Still, if this IPO proves anything, it's that valuing companies is hard. For all the talk about how private-market valuations are disconnected from reality, it's worth noticing that Square's $9 a share IPO price, and its $15.46 a share nominal valuation when it did its Series E round, were both pretty far off from where Square is trading now. Pricing a private fundraising round is a mystery, but pricing a public offering is also a mystery. Observing a public trading price isn't mysterious at all, but on the other hand it isn't proof of a correct valuation either. It's just another price that investors put on Square. After all the other prices they've put on Square, though, you could reasonably be suspicious about whether this one is right too.
(Corrects to add new fourth paragraph indicating that at least one investor lost money, in article published Nov. 19.)
I am mostly relying on capitalization information in Square's prospectus (pages F-32 to F-34) for the values (measured by liquidation preference, not net proceeds), share amounts, etc. of Square's fundraising rounds. For dates, I am relying on CrunchBase, which has some slightly different dollar amounts. Math, and mistakes, are my own.
I have also ignored the greenshoe, though I assume now that it will be exercised.
My compound annual growth rate numbers are pretty approximate, basically fudging funding dates based on the CrunchBase data. I haven't bothered to calculate a CAGR for the 50 percent return in the, like, 16 hours since the IPO priced, though it is high.
Incidentally, all of the preferred stock series have some form of ratchet. The prospectus (page F-34) says that "In the event the Company issues shares of additional stock, subject to customary exceptions, after the preferred stock original issue date without consideration or for a consideration per share less than the initial conversion price in effect immediately prior to such issuance, then and in each such event the conversion price shall be reduced" in a ratchety way. And since the IPO priced through the Series D price, you might expect the Series D to ratchet up too.
But it turns out that the "customary exceptions" include an initial public offering: Those ratchets are only aimed at dilutive private share sales. (See Section IV(A)(4)(d)(i)(B)(4) of Square's certificate of incorporation.) So Series D's ratchet was never engaged. Only the Series E had a ratchet even in an IPO, so only Series E got more shares.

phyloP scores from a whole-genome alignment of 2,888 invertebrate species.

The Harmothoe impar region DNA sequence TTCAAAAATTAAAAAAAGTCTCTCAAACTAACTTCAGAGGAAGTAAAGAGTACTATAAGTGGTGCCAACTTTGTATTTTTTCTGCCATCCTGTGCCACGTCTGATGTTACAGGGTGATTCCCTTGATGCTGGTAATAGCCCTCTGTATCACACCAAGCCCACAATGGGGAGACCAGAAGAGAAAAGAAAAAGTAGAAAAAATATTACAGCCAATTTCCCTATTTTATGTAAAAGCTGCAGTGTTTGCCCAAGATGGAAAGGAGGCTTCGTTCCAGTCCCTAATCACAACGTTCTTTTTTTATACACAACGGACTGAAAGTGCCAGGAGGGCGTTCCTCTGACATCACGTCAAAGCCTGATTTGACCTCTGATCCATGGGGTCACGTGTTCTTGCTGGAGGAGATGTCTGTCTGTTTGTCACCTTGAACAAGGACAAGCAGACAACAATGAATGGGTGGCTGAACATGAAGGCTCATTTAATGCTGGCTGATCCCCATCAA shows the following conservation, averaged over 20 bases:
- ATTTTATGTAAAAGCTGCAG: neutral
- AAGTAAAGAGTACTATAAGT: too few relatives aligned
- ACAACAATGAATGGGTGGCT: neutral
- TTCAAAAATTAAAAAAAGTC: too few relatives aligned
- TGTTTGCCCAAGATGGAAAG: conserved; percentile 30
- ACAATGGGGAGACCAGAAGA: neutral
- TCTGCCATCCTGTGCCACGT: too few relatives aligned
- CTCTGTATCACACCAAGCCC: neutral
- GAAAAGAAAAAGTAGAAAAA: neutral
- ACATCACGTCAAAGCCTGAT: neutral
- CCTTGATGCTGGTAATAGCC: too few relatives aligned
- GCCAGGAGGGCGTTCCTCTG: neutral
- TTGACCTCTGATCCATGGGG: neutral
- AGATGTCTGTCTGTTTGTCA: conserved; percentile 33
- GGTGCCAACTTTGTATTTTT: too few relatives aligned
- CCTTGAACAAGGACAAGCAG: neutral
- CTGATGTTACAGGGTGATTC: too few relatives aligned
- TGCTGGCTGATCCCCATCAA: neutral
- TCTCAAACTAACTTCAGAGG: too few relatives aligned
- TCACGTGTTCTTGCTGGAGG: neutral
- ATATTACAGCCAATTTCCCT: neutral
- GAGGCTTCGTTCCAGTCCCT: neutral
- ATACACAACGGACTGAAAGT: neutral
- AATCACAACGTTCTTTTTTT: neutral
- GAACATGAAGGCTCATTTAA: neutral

My math here is just to hold market capitalization constant -- $2.95 billion at the IPO, $4.43 billion at $13.50/share -- but delete the extra 10.3 million ratchet shares and re-assign the value to the other shares. This is a little lazy in that it assigns some value -- $8 million at the IPO price, $12 million at $13.50 -- to the common stock sold in the IPO, which in this math would have been sold at like $9.29.
More seriously, the ratchet encourages later-stage investors to invest even if they're worried about valuation. "If you manage to negotiate a can't-lose investment, you're more willing to pay up to get in," says Bloomberg Gadfly's Shira Ovide.
That's because the Series E ratchet was struck off a $9 price instead of a higher one. If the deal had priced at $13, there would be only 4.1 million ratchet shares instead of 10.3 million, saving Square 6.2 million shares worth $83 million at the $13.50 price.
From the use of proceeds:
The principal purposes of this offering are to obtain additional capital, to create a public market for our Class A common stock, and to facilitate our future access to the public equity markets. We plan to invest the net proceeds in short-term, investment-grade, interest-bearing securities such as money market accounts, certificates of deposit, commercial paper, or guaranteed obligations of the U.S. government. We currently intend to use the net proceeds received by us from this offering primarily for working capital and general corporate purposes. We may also use a portion of the net proceeds from this offering for acquisitions of complementary businesses, technologies, or other assets. We have not entered into any agreements or commitments with respect to any specific acquisitions and have no understandings or agreements with respect to any such acquisition or investment at this time. We cannot specify with certainty the particular uses for the net proceeds from this offering. Accordingly, our management team will have broad discretion in using the net proceeds from this offering.